What stands between our current state of arrested development in the healthcare sector and the achievement of the good intentions of the National Health Insurance (NHI) is fear. Like a crawling child, that first step seems difficult and insurmountable, until taken. Fear, if harnessed carefully can be an advantage, but let loose it has the potential to undermine our power to deal with current challenges, thereby holding us back from our intended progress.
The attainment of universal access to quality healthcare is an ideal that all South Africans should espouse. It is an undeniable fact that 84% of the population is expected to receive quality healthcare from the public healthcare system at a cost of about 4.5% of South Africa’s gross domestic product. Compare this to 16% of the population with medical aid, with spending similar to that received by the 84% of the population. This disproportionate distribution of healthcare resources is immoral and makes no financial sense.
To say the public healthcare system is not operating optimally is an understatement, with communities complaining of lack of medication, a shortage of medical personnel, long queues at clinics and hospitals, and a level of service from personnel that undermines the principles of Batho Pele. We could and should be doing better to serve the people who depend on the public sector for healthcare.
As we reflect on these shortcomings, we must not forget that the ambitious goal of universal healthcare can only be attained if we harness our collective resolve to find solutions to challenges. Otherwise, we will fail to serve our people with the honour and integrity they deserve. This opportunity has been allowed to pass by some, who shout from ivory towers and do not actively participate in the process of ensuring that, when the NHI Bill is finally passed, it is progressive and addresses concerns.
The threats by some doctors that they will emigrate if the NHI is implemented is a case in point. Rather than work together to identify areas of concern and find solutions, some have decided to put a loaded gun to South Africa’s head, more so the poor who yearn for the kind of service that only 16% of the population enjoy.
The endemic corruption in South Africa can scare the staunchest optimist, but fear should not paralyse us. Corruption eats at our moral fibre and should be fought with every weapon in our arsenal. Hence the need to support and participate in the Anti-Corruption Health Forum, launched by President Cyril Ramaphosa. Instead of allowing fear to stop us from taking the first steps towards universal NHI, we should embrace the challenge.
When Parliament held its public hearings on the NHI in the North West, a cancer patient complained that her medical aid was refusing to pay for a lifesaving drug that she needed in her fight against breast cancer. She informed the committee that she has two young children whom she wishes to see grow into adulthood, but she faces imminent death because her medical aid will not relent.
Many more members of the public complained that despite exorbitant monthly medical aid premiums, they find themselves without cover seven months into the year. These experiences bear testimony to the Health Market Inquiry, which found that the South African private healthcare market is characterised by high and rising costs and that medical schemes offer little value for money.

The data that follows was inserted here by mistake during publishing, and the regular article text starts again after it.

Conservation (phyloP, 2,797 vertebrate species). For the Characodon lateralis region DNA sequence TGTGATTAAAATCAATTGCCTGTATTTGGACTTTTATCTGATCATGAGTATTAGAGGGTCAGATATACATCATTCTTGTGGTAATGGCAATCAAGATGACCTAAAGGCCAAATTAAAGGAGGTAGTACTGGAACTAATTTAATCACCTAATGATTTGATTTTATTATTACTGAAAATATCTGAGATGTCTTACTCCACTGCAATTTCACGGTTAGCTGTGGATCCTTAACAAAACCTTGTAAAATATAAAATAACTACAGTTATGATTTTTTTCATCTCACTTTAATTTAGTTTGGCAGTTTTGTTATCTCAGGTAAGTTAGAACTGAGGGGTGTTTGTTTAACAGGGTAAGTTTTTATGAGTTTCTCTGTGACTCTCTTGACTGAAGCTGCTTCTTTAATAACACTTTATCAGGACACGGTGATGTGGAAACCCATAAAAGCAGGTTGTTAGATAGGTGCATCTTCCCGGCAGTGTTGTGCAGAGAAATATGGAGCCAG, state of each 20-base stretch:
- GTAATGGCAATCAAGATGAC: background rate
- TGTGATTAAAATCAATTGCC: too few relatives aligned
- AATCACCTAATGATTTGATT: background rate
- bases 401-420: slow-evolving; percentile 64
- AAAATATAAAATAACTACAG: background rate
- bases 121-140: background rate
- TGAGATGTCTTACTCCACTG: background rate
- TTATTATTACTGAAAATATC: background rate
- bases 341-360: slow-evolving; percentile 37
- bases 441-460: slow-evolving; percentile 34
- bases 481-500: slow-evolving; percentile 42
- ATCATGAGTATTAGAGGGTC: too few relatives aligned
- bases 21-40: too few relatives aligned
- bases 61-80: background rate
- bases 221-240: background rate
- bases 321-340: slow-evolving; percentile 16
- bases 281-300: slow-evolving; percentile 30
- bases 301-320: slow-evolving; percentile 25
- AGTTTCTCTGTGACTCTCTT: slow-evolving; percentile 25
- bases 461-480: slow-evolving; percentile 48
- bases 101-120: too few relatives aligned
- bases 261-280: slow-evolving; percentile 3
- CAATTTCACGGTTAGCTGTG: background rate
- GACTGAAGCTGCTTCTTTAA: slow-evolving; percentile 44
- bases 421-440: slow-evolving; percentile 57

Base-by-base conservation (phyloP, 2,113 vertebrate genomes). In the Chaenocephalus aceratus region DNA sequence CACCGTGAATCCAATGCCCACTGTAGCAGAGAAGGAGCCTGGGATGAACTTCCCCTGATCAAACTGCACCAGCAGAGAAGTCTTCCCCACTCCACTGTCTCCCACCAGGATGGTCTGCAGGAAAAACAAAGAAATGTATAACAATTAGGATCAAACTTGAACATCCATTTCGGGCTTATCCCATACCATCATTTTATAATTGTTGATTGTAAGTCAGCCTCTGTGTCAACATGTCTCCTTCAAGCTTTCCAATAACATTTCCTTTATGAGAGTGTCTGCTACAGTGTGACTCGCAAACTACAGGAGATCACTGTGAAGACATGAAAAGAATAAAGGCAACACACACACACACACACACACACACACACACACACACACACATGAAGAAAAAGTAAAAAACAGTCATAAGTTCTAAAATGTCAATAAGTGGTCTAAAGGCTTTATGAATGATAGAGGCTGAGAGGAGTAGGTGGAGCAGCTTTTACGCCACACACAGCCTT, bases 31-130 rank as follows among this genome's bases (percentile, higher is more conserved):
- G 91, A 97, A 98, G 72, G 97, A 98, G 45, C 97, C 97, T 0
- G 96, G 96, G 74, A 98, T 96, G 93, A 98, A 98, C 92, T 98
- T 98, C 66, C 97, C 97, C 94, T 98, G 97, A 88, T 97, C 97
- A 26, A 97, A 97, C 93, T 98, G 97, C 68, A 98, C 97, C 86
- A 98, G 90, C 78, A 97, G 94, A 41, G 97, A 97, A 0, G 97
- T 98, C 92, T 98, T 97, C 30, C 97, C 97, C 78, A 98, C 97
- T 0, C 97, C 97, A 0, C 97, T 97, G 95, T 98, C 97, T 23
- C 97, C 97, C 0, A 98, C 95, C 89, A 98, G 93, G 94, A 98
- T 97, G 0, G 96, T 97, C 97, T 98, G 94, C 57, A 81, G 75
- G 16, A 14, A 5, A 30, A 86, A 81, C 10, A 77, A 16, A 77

This highlights the need for a comprehensive investigation into healthcare funding to ensure that quality universal access is ensured. The benefits of NHI far outweigh the disadvantages. The question we should be asking is not if we should implement the NHI, but how best to do this to ensure access to healthcare for all.
Healthcare is a moving target, particularly in light of the growing number of people affected by the lifestyle illnesses that ravage South Africa. We do not have the luxury of being able to stop the current public system to fix it and then innovate later on. The fixing and innovation have to happen simultaneously.
The moral question facing South Africans is: how can 16% of the population bask in the luxury of private healthcare, when 84% are subjected to crumbs? Economists across the world advocate cross-subsidisation, where the rich support the poor to improve their quality of life. Why is this a scary thought in South Africa?
The current economic headwinds affecting South Africa and the ever-dwindling tax base have been used to drum up fear about the NHI. In an ideal situation, it would be desirable for the economy to be operating at its maximum to increase the revenue base. However, to use the example of the United Kingdom, a NHI scheme was instituted in that country during the years of economic hardship following World War II and, despite teething problems, continues to offer one of the best models for government-managed and public-funded healthcare. Fear of unfavourable economic conditions did not paralyse the UK and should not immobilise South Africa.
The parliamentary public hearing process has shown that many South Africans yearn for change. The change proposed by the NHI will protect the dignity of all South Africans. The majority of participants in the public hearings have defied their fear of the unknown to voice their support for a better healthcare system.
Let us not allow fear to enslave us or prevent us from delivering on the promise of a better life for all. DM